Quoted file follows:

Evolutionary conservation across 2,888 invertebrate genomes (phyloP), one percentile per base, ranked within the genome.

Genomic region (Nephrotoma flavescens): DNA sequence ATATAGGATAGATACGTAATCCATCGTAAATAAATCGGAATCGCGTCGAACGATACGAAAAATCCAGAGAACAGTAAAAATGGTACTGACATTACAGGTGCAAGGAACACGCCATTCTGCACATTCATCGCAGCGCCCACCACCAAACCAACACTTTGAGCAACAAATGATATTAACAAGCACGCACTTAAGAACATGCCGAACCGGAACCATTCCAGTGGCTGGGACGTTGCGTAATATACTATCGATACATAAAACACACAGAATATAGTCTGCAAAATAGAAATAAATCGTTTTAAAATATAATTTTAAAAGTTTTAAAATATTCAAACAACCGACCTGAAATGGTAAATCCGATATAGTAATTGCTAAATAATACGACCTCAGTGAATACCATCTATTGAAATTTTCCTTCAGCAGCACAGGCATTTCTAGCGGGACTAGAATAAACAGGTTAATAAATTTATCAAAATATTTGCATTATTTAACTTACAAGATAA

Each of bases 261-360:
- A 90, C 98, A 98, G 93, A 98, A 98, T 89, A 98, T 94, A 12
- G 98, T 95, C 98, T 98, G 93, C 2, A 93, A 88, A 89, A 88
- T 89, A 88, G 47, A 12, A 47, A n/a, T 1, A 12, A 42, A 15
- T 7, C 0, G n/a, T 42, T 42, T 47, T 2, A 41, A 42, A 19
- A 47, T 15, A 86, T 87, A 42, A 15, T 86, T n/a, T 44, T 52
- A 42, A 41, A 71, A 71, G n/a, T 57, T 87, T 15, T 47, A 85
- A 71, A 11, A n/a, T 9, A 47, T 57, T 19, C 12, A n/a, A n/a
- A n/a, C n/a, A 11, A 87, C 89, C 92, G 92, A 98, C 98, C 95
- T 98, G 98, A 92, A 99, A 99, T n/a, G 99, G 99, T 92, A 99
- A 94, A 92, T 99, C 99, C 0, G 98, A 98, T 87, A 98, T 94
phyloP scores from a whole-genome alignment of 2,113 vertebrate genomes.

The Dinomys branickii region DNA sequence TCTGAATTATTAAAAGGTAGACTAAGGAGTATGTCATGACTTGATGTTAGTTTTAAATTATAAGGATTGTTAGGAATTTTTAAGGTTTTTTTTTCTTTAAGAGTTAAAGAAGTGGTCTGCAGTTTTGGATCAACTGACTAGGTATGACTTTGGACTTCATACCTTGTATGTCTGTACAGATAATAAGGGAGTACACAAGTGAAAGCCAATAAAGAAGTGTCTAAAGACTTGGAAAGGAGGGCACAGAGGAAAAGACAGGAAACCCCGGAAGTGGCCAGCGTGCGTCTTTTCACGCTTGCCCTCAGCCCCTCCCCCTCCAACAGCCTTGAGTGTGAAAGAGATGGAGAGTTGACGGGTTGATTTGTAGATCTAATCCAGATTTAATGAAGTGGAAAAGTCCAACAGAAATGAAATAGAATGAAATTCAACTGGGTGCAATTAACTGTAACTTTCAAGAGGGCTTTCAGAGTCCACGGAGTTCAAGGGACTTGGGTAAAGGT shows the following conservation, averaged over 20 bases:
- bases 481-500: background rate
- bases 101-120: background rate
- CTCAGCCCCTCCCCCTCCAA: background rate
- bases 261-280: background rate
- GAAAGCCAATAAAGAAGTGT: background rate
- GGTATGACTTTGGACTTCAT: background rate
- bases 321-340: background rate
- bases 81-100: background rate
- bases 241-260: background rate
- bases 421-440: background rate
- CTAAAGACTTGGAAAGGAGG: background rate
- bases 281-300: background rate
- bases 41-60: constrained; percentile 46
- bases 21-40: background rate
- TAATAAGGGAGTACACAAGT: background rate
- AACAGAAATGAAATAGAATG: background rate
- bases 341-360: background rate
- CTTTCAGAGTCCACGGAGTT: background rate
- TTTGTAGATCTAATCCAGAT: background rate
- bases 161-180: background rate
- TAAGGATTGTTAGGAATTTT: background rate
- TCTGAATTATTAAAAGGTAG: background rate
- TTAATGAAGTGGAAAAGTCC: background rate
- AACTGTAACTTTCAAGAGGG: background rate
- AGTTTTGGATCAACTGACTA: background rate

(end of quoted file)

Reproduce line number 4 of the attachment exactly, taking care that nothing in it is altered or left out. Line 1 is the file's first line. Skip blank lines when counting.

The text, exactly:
- A 90, C 98, A 98, G 93, A 98, A 98, T 89, A 98, T 94, A 12